An electroencephalogram (EEG) could be a strong indicator of the level of awareness of patients in a vegetative state after a severe brain injury, suggests a new research.
Functional magnetic resonance imaging (fMRI) has repeatedly shown that a significant minority of patients diagnosed as in the vegetative state are actually aware, but unable to show it reliably with their behaviour.
‘EEG assessment may be capable of diagnosing a patient's level of awareness without the need for expensive and challenging fMRI scans, thereby increasing the number of patients who may benefit from a more accurate diagnosis.’
AdvertisementThe new research findings, published in Annals of Neurology, suggest a correspondence between a patient's ability to generate an EEG marker of attention to tactile stimulation, and their ability to produce the critical clinical marker of awareness by following verbal commands.
Crucially, this relationship existed for patients who could only follow commands with the more expensive methods of fMRI. The mental demands of the EEG task are lower than the demands of the fMRI tasks. Furthermore, EEG is entirely portable, inexpensive, and available in the majority of hospitals.
The researchers state that this more simple EEG assessment may be capable of diagnosing a patient's level of awareness without the need for expensive and challenging fMRI scans, thereby increasing the number of patients who may benefit from a more accurate diagnosis.
14 patients were selected for the study, across levels of awareness and behavioural ability; seven in a vegetative state, four in a minimally conscious state, two emerging from a minimally conscious state, and one with locked in syndrome.
Each patient's surrogate decision maker provided informed, written consent for the patient's participation in the study. As a scientific control, a sample of fifteen healthy volunteers also participated in the tasks.
The patients completed two sets of brain imaging tasks:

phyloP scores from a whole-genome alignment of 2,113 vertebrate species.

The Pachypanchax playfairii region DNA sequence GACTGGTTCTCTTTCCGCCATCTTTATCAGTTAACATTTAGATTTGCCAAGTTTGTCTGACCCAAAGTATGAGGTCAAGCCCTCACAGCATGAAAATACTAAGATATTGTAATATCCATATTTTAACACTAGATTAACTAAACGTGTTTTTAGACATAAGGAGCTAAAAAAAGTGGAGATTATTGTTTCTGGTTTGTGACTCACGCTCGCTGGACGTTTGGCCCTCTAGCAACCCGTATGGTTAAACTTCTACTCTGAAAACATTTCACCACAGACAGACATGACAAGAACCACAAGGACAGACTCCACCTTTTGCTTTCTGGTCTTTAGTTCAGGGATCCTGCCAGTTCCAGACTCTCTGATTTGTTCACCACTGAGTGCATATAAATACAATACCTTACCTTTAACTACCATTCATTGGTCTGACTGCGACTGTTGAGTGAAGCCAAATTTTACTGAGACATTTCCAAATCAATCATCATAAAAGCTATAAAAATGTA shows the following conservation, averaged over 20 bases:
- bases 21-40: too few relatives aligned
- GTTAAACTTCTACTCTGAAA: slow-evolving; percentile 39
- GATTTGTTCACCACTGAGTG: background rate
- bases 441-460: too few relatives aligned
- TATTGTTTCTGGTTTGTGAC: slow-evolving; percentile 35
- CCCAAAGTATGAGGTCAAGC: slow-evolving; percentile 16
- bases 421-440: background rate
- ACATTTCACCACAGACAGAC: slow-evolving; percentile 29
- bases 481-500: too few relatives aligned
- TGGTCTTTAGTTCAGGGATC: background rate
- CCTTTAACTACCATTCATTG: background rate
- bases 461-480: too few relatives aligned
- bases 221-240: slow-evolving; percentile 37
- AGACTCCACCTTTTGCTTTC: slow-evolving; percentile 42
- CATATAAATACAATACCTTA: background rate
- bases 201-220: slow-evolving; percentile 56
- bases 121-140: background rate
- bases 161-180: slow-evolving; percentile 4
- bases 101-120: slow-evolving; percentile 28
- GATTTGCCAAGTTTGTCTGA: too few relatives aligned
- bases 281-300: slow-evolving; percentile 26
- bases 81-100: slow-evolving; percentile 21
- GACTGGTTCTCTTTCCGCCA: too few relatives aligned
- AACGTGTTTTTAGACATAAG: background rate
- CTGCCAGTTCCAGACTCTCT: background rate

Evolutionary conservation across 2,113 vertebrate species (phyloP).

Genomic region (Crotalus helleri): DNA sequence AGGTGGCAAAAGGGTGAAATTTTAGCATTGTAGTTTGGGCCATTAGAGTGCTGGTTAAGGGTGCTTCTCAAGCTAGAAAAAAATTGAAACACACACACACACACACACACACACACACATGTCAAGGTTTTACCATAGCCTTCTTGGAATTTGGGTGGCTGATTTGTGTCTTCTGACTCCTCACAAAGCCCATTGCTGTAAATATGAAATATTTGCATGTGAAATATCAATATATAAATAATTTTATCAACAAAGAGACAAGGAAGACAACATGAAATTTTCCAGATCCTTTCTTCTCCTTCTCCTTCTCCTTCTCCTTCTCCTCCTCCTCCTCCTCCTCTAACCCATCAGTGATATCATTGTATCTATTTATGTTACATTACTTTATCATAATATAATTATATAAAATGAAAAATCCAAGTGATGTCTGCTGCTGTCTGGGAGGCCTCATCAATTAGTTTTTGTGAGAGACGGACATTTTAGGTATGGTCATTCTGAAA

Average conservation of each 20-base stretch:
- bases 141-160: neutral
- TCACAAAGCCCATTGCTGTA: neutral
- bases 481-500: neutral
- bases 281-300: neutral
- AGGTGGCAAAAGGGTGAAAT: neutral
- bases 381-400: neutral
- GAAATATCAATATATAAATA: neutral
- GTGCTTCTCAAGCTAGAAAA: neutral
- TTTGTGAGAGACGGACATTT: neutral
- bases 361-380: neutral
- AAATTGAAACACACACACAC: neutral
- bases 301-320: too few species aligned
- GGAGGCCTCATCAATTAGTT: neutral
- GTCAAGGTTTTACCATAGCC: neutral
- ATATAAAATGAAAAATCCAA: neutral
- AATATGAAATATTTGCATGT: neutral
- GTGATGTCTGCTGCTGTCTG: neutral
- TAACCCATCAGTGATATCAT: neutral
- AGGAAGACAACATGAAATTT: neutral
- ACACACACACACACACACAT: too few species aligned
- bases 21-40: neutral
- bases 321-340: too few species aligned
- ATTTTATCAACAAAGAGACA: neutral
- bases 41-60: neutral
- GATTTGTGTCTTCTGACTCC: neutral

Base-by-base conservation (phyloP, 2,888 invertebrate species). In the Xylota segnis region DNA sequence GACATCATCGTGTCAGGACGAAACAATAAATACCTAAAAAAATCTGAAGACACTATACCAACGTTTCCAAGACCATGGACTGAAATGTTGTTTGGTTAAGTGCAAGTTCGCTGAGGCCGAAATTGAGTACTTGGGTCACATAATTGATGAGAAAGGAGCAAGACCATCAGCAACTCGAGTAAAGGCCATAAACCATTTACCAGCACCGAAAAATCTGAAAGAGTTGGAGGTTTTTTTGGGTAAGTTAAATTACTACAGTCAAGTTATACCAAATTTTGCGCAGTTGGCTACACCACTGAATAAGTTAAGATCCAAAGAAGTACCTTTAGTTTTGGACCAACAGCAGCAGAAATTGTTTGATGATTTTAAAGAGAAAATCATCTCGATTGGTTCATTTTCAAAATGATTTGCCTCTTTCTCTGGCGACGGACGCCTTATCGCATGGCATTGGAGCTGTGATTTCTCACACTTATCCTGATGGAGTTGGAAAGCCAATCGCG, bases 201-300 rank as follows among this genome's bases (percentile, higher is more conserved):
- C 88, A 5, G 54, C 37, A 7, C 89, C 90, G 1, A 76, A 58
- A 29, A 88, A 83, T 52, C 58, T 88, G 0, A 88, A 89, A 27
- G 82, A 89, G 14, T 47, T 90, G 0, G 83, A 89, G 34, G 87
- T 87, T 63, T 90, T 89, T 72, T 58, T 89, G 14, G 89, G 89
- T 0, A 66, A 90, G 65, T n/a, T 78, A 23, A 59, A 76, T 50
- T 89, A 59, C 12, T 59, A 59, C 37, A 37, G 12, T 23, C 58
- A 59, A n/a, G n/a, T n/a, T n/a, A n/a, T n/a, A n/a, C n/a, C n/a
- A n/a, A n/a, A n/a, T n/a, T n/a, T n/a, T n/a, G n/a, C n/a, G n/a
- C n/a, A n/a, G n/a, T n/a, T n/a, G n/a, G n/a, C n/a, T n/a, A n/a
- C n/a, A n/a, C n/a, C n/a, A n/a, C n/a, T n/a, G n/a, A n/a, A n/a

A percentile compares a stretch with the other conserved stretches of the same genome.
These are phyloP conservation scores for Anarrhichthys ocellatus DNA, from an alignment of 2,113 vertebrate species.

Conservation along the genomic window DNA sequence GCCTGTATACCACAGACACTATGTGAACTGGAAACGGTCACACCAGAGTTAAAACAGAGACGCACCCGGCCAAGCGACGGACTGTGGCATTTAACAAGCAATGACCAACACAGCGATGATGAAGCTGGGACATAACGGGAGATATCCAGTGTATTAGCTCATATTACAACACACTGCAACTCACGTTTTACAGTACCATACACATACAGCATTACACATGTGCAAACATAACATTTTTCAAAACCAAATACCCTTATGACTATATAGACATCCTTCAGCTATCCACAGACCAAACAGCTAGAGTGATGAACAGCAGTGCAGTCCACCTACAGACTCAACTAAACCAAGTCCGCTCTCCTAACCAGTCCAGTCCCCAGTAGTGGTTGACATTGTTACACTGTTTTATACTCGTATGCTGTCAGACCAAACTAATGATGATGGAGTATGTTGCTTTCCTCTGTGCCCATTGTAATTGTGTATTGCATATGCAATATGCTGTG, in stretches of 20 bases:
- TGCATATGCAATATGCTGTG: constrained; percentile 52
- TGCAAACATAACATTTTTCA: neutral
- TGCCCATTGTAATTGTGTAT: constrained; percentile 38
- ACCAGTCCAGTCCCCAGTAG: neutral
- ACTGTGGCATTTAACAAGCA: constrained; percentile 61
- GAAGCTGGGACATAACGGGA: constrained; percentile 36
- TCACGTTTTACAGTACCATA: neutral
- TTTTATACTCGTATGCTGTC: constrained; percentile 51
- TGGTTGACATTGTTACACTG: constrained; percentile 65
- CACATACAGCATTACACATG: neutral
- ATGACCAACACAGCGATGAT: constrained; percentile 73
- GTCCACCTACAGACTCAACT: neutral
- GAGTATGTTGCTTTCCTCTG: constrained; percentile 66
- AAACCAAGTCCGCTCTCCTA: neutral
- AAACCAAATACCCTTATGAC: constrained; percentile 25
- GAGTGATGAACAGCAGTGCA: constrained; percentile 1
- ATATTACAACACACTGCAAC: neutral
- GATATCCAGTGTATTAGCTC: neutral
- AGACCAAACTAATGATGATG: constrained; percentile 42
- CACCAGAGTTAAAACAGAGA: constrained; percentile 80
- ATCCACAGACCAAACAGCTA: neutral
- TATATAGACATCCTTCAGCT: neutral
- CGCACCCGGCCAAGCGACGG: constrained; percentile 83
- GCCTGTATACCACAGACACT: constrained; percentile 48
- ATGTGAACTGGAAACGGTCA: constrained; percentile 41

Vibrating stimulators affixed to each wrist and the upper back administered non-painful pulses five times per second while the patients' EEGs were recorded. 80% of these vibrations occurred on the upper back. The relatively more infrequent vibrations on the wrists (20% of the time) produce changes in a healthy individual's EEG that reflect attention being drawn toward the new location of stimulation.
During separate fMRI scans, patients were asked to engage in three established measures of a covert ability to follow commands - imagining playing tennis, imagining walking around the house, and counting target words in a stream of distractors.
All patients whose EEGs showed evidence of attention being directed toward the infrequent tactile stimuli were also able to display evidence of following commands in the fMRI tasks. Similarly, most patients (five of six) who did not generate a response to the EEG task did not generate evidence of command following.
Dr Damian Cruse, from the University of Birmingham, explained, "A bedside EEG may work as a cost-efficient and portable way of improving the accuracy of diagnosis in disorders of consciousness. While current clinical diagnoses are accurate for many patients, recent reports estimate that as many as 15% of patients considered to be in a vegetative state could retain awareness that cannot be detected reliably from their behaviour alone." The ultimate aim is to provide more accurate diagnoses for all patients, thus directing appropriate rehabilitation and therapy to those most likely to benefit.
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